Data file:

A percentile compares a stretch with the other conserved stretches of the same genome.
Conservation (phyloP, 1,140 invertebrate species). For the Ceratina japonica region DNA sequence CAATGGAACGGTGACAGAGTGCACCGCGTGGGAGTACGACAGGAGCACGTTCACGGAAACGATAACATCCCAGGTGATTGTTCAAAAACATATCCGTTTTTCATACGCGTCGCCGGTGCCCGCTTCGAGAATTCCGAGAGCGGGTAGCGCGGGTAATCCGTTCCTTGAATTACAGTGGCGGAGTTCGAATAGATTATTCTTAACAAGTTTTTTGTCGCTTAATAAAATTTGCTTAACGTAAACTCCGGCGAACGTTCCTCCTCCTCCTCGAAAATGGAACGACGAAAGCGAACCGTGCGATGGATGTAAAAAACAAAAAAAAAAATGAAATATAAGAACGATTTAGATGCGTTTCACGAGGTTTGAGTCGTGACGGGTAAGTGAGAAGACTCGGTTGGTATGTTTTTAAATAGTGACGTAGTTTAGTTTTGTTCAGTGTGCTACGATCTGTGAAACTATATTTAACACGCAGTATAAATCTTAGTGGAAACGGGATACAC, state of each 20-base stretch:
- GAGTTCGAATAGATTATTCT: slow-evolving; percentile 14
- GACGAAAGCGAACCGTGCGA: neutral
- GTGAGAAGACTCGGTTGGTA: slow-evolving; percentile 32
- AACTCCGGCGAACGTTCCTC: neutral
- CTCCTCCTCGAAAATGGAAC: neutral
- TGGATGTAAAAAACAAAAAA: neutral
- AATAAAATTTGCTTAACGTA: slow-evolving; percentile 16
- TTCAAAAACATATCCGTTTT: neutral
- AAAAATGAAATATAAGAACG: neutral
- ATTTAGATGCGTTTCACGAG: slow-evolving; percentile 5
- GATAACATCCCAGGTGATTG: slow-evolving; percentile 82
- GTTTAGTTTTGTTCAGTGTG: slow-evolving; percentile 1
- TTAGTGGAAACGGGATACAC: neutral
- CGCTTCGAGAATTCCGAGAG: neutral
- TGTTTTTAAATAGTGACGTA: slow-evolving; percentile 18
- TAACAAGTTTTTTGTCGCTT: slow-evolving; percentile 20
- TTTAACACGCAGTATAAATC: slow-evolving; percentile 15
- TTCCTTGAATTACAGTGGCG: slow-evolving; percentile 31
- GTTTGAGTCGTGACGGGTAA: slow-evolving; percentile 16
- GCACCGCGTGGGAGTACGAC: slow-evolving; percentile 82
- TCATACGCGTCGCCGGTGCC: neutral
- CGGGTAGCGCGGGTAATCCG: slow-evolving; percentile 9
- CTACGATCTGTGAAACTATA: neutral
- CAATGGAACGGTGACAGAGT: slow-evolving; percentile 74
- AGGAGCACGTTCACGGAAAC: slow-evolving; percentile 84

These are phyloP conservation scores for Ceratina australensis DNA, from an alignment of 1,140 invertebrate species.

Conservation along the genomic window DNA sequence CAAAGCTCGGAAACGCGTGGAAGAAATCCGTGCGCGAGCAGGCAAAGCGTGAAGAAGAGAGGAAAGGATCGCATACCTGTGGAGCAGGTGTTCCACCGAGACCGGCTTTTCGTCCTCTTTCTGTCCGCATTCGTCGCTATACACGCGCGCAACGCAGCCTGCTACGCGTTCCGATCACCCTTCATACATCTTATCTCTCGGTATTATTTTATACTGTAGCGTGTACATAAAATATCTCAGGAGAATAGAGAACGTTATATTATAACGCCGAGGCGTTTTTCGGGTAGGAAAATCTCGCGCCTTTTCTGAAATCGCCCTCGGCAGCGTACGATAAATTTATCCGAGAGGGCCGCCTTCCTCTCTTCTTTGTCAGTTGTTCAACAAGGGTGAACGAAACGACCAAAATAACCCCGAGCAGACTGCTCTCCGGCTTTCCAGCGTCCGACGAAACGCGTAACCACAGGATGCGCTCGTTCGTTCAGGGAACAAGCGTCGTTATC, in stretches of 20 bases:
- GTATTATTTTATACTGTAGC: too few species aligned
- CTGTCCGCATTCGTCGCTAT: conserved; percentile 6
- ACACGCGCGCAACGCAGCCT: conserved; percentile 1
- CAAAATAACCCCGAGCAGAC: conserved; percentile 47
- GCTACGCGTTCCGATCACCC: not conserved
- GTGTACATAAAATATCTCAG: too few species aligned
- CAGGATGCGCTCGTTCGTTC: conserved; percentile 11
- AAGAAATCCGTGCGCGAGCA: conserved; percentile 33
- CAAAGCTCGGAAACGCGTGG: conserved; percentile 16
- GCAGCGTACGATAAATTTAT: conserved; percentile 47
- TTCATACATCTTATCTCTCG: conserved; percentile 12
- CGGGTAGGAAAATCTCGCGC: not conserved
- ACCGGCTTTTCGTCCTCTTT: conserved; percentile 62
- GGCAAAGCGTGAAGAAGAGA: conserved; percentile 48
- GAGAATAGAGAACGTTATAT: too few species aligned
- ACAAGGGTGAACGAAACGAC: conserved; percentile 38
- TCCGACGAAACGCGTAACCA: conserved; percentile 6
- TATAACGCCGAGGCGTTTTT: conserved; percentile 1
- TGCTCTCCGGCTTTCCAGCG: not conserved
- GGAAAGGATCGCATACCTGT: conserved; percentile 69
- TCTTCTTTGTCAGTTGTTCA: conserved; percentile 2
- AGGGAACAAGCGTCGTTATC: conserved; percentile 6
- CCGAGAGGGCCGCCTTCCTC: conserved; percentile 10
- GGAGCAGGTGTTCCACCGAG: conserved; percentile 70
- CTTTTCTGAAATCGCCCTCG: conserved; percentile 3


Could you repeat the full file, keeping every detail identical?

A percentile compares a stretch with the other conserved stretches of the same genome.
Conservation (phyloP, 1,140 invertebrate species). For the Ceratina japonica region DNA sequence CAATGGAACGGTGACAGAGTGCACCGCGTGGGAGTACGACAGGAGCACGTTCACGGAAACGATAACATCCCAGGTGATTGTTCAAAAACATATCCGTTTTTCATACGCGTCGCCGGTGCCCGCTTCGAGAATTCCGAGAGCGGGTAGCGCGGGTAATCCGTTCCTTGAATTACAGTGGCGGAGTTCGAATAGATTATTCTTAACAAGTTTTTTGTCGCTTAATAAAATTTGCTTAACGTAAACTCCGGCGAACGTTCCTCCTCCTCCTCGAAAATGGAACGACGAAAGCGAACCGTGCGATGGATGTAAAAAACAAAAAAAAAAATGAAATATAAGAACGATTTAGATGCGTTTCACGAGGTTTGAGTCGTGACGGGTAAGTGAGAAGACTCGGTTGGTATGTTTTTAAATAGTGACGTAGTTTAGTTTTGTTCAGTGTGCTACGATCTGTGAAACTATATTTAACACGCAGTATAAATCTTAGTGGAAACGGGATACAC, state of each 20-base stretch:
- GAGTTCGAATAGATTATTCT: slow-evolving; percentile 14
- GACGAAAGCGAACCGTGCGA: neutral
- GTGAGAAGACTCGGTTGGTA: slow-evolving; percentile 32
- AACTCCGGCGAACGTTCCTC: neutral
- CTCCTCCTCGAAAATGGAAC: neutral
- TGGATGTAAAAAACAAAAAA: neutral
- AATAAAATTTGCTTAACGTA: slow-evolving; percentile 16
- TTCAAAAACATATCCGTTTT: neutral
- AAAAATGAAATATAAGAACG: neutral
- ATTTAGATGCGTTTCACGAG: slow-evolving; percentile 5
- GATAACATCCCAGGTGATTG: slow-evolving; percentile 82
- GTTTAGTTTTGTTCAGTGTG: slow-evolving; percentile 1
- TTAGTGGAAACGGGATACAC: neutral
- CGCTTCGAGAATTCCGAGAG: neutral
- TGTTTTTAAATAGTGACGTA: slow-evolving; percentile 18
- TAACAAGTTTTTTGTCGCTT: slow-evolving; percentile 20
- TTTAACACGCAGTATAAATC: slow-evolving; percentile 15
- TTCCTTGAATTACAGTGGCG: slow-evolving; percentile 31
- GTTTGAGTCGTGACGGGTAA: slow-evolving; percentile 16
- GCACCGCGTGGGAGTACGAC: slow-evolving; percentile 82
- TCATACGCGTCGCCGGTGCC: neutral
- CGGGTAGCGCGGGTAATCCG: slow-evolving; percentile 9
- CTACGATCTGTGAAACTATA: neutral
- CAATGGAACGGTGACAGAGT: slow-evolving; percentile 74
- AGGAGCACGTTCACGGAAAC: slow-evolving; percentile 84

These are phyloP conservation scores for Ceratina australensis DNA, from an alignment of 1,140 invertebrate species.

Conservation along the genomic window DNA sequence CAAAGCTCGGAAACGCGTGGAAGAAATCCGTGCGCGAGCAGGCAAAGCGTGAAGAAGAGAGGAAAGGATCGCATACCTGTGGAGCAGGTGTTCCACCGAGACCGGCTTTTCGTCCTCTTTCTGTCCGCATTCGTCGCTATACACGCGCGCAACGCAGCCTGCTACGCGTTCCGATCACCCTTCATACATCTTATCTCTCGGTATTATTTTATACTGTAGCGTGTACATAAAATATCTCAGGAGAATAGAGAACGTTATATTATAACGCCGAGGCGTTTTTCGGGTAGGAAAATCTCGCGCCTTTTCTGAAATCGCCCTCGGCAGCGTACGATAAATTTATCCGAGAGGGCCGCCTTCCTCTCTTCTTTGTCAGTTGTTCAACAAGGGTGAACGAAACGACCAAAATAACCCCGAGCAGACTGCTCTCCGGCTTTCCAGCGTCCGACGAAACGCGTAACCACAGGATGCGCTCGTTCGTTCAGGGAACAAGCGTCGTTATC, in stretches of 20 bases:
- GTATTATTTTATACTGTAGC: too few species aligned
- CTGTCCGCATTCGTCGCTAT: conserved; percentile 6
- ACACGCGCGCAACGCAGCCT: conserved; percentile 1
- CAAAATAACCCCGAGCAGAC: conserved; percentile 47
- GCTACGCGTTCCGATCACCC: not conserved
- GTGTACATAAAATATCTCAG: too few species aligned
- CAGGATGCGCTCGTTCGTTC: conserved; percentile 11
- AAGAAATCCGTGCGCGAGCA: conserved; percentile 33
- CAAAGCTCGGAAACGCGTGG: conserved; percentile 16
- GCAGCGTACGATAAATTTAT: conserved; percentile 47
- TTCATACATCTTATCTCTCG: conserved; percentile 12
- CGGGTAGGAAAATCTCGCGC: not conserved
- ACCGGCTTTTCGTCCTCTTT: conserved; percentile 62
- GGCAAAGCGTGAAGAAGAGA: conserved; percentile 48
- GAGAATAGAGAACGTTATAT: too few species aligned
- ACAAGGGTGAACGAAACGAC: conserved; percentile 38
- TCCGACGAAACGCGTAACCA: conserved; percentile 6
- TATAACGCCGAGGCGTTTTT: conserved; percentile 1
- TGCTCTCCGGCTTTCCAGCG: not conserved
- GGAAAGGATCGCATACCTGT: conserved; percentile 69
- TCTTCTTTGTCAGTTGTTCA: conserved; percentile 2
- AGGGAACAAGCGTCGTTATC: conserved; percentile 6
- CCGAGAGGGCCGCCTTCCTC: conserved; percentile 10
- GGAGCAGGTGTTCCACCGAG: conserved; percentile 70
- CTTTTCTGAAATCGCCCTCG: conserved; percentile 3